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«Elena Loutskina University of Virginia, Darden School of Business & Philip E. Strahan Boston College, Wharton Financial Institutions Center & NBER ...»

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Since the intrinsic volatility of a particular market may play a role in this entry decision, the relationships observed in the fixed effects OLS estimate of Equation (2) could be biased by reverse causality. For example, if out-of-state banks prefer to enter safe markets, the coefficient on financial integration would tend to be biased downward in OLS. To eliminate this potential source of bias, we also estimate Eq. (2) using an instrumental variable model, where the instrument for the In-CBSA ratio equals the index of restrictions on interstate branching described in Section II. This index ranges from zero to four, where four represents the highest level of barriers to entry by out-of-state banks. Since this index varies mainly across states, rather than within states over time, we do not have strong identification in the fixed effects model. Hence, we report OLS with and without CBSA fixed effects but only report the IV model without these effects. (All models include time effects.) Measuring Integration by CBSA-year pairs To measure integration between pairs of CBSAs, we build the Common CBSA Ratio. For each CBSA pair, we sum up all deposits with a common ownership link, add these across the two markets, and then divide by the total amount of deposits in the two CBSAs. Higher values of Common CBSA Ratio indicate a greater degree of shared financial resources – greater integration – between CBSAs. We also estimate our model with a dummy-variable version of Common CBSA Ratio, equal to one when there are any commonly owned deposits and zero otherwise. This second approach is arguably more robust than the first, and its coefficient is also somewhat easier to interpret. As already mentioned, since bank entry decisions may be endogenously driven by economic conditions in local markets, we use an instrument for the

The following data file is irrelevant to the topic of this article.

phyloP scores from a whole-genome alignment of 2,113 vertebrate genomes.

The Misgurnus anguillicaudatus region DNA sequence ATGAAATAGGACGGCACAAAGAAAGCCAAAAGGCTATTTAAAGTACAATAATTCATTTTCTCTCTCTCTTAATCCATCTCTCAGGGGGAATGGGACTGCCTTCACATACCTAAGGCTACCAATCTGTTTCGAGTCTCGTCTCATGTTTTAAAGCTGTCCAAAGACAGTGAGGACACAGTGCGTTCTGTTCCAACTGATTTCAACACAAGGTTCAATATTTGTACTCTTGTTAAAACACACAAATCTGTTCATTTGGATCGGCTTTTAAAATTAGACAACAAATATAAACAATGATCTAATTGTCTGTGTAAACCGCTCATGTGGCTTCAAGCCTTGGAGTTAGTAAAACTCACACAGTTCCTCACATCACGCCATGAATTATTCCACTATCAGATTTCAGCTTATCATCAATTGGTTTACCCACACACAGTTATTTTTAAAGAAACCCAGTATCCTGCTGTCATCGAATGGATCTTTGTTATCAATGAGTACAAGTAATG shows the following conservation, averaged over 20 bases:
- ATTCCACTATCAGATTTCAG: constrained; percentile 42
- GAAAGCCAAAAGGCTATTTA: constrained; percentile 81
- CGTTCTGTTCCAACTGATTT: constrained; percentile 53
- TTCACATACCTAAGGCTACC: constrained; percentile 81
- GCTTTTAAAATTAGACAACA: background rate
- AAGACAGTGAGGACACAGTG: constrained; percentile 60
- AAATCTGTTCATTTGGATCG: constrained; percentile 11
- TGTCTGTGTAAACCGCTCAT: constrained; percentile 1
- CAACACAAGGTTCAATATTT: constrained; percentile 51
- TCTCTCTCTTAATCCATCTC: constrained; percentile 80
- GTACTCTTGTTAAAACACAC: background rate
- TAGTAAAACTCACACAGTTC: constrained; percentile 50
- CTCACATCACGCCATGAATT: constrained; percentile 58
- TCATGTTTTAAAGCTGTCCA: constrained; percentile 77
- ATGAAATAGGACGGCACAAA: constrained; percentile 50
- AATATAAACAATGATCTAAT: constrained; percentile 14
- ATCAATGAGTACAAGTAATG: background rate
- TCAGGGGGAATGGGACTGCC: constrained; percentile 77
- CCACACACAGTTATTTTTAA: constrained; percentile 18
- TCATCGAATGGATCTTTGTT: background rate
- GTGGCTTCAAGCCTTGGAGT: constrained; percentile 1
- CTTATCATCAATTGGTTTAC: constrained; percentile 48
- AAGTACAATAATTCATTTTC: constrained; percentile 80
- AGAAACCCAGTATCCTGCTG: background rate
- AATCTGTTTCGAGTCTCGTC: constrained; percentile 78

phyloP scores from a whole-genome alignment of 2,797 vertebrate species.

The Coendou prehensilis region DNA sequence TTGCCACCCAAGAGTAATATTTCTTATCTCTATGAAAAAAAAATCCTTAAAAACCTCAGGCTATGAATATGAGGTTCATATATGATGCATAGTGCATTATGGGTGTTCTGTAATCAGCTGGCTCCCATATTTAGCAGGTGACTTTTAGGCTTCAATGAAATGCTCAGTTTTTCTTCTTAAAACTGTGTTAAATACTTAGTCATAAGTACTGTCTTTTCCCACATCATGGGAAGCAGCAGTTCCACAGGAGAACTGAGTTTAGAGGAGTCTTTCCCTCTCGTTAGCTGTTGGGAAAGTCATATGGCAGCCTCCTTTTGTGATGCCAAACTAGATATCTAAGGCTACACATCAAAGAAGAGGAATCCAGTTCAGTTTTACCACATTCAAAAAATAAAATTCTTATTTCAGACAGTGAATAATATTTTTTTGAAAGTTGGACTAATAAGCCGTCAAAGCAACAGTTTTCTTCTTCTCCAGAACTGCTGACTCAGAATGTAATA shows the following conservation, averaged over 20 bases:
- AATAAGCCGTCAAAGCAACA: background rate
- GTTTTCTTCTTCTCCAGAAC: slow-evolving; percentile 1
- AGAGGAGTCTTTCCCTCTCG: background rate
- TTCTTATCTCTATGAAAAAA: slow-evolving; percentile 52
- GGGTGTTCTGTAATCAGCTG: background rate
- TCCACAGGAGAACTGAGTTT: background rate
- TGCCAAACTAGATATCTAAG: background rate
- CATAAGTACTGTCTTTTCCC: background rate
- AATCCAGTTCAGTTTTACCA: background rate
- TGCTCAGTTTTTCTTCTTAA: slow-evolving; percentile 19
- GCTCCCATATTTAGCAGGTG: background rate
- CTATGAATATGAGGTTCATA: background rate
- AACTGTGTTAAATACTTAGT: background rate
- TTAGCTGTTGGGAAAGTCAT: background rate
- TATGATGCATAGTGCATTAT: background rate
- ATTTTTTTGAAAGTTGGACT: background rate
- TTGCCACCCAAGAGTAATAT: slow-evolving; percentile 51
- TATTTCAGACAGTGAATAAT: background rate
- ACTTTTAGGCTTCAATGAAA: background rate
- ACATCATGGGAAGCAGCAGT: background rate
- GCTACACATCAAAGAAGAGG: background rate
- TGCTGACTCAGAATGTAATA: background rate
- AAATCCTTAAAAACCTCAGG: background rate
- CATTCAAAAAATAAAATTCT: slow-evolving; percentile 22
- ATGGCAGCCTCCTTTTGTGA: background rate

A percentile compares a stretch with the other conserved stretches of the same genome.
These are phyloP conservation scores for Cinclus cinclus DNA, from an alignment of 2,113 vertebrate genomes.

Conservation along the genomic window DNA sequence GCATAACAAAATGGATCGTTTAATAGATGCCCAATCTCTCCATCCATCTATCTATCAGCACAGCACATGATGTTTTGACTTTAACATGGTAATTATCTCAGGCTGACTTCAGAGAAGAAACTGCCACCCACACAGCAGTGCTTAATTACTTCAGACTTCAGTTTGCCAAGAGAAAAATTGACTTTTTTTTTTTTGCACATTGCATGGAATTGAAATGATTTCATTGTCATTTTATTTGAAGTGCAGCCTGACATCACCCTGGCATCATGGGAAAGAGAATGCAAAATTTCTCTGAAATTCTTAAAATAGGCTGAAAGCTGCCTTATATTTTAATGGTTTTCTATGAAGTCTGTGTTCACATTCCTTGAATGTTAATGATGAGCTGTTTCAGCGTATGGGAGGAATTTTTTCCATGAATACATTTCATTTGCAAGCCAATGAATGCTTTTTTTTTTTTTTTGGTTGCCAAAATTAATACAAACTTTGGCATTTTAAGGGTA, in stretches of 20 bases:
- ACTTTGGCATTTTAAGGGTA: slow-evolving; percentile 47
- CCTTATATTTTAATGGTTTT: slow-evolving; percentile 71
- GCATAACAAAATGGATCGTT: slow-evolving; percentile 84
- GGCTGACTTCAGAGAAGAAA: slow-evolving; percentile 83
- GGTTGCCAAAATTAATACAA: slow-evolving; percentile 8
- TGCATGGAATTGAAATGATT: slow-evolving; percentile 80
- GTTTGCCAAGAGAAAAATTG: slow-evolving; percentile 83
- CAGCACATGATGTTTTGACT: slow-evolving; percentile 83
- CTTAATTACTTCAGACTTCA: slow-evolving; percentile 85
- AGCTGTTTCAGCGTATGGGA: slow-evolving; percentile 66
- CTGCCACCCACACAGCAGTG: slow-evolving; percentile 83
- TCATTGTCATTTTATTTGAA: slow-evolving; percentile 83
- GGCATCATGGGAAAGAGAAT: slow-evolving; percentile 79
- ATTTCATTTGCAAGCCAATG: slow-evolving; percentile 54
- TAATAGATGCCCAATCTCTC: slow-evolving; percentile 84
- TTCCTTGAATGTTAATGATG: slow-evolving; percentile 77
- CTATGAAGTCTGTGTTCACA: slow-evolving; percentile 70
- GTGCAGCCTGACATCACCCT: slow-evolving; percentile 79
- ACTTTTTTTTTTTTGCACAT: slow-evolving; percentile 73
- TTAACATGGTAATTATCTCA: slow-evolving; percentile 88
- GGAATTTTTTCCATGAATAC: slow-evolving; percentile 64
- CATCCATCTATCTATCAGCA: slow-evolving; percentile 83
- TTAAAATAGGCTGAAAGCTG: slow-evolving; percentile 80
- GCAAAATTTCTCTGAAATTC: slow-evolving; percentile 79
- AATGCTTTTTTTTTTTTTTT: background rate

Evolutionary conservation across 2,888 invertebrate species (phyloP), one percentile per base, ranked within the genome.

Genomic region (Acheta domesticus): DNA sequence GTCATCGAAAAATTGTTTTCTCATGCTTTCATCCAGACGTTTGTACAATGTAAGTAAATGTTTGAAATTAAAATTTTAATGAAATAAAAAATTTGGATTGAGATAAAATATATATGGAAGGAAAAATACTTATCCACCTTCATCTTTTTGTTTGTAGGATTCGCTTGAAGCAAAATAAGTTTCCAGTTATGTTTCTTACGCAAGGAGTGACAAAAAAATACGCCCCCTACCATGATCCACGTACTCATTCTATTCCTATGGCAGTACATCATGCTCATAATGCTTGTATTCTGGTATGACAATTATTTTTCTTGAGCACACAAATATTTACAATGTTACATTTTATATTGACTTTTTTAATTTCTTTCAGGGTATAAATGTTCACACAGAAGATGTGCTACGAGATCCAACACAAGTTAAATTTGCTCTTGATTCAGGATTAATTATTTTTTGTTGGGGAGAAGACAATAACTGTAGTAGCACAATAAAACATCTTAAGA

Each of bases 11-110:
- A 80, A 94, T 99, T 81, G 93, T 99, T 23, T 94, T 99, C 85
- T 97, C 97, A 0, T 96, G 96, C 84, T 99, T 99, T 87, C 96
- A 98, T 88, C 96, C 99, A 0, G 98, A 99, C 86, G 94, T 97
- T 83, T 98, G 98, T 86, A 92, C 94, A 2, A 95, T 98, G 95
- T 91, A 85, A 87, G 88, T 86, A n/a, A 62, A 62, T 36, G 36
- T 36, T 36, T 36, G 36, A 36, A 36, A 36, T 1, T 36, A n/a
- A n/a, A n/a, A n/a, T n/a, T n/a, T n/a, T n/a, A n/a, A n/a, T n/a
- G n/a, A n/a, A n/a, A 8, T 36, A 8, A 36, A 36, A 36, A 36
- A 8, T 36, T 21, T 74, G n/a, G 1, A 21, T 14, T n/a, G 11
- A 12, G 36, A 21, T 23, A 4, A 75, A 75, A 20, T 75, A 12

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since each observation represents a pair of CBSAs, the instrument equals the sum of the branching restrictions index in the states where the two CBSAs are located. Hence, we again report both the fixed effects OLS model as well as the IV model.8 Table 1 reports summary statistics for our volatility and integration measures. Panel A reports the CBSA-year level means and standard deviations for house-price volatility and the four integration measures; Panel (B) reports these statistics for the two pair-wise interrelatedness measures and the pair-wise integration measure. The In-CBSA ratio average 81.4% (Panel A), indicating that in the typical CBSA-year the majority of deposits are owned by banking companies with deposits elsewhere. This variable has substantial variation – mainly in the cross section – with a standard deviation of 15.3%. The average house-price growth shock equals 4.56%, suggesting substantial CBSA-specific shocks to local markets after removing trends in overall housing price appreciation. The pair-wise data tell a similar story, with an average difference in growth residuals between pairs of CBSAs of 4.07 percentage points. Almost 40% of market pairs have some ownership links, with an average Common CBSA ratio of 8.28%.

Volatility increases with integration Table 2 reports our estimation of Equation (2), linking financial integration to total house-price growth volatility, along with the first-stage model for the In-CBSA Ratio. All models include time fixed effects to take out aggregate trends as well as the national business cycle. In addition, we control in all models for the share of employment across the following different industry segments: construction, mining and logging; finance; education and health

                                                            

8 We include the pair-wise fixed effects even in the IV model. Since the instrument depends on branching in two areas rather than one, a change in the branching index in either locality’s state generates within-CBSA variation over time. Thus, we get strong identification in the first-stage model, even including the pair-wise fixed effects.

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and business services and other services.9 In some models, we also incorporate CBSA-level fixed effects to capture time invariant market-level characteristics that may be correlated with volatility. In every case, we cluster data at the CBSA level to build our standard errors.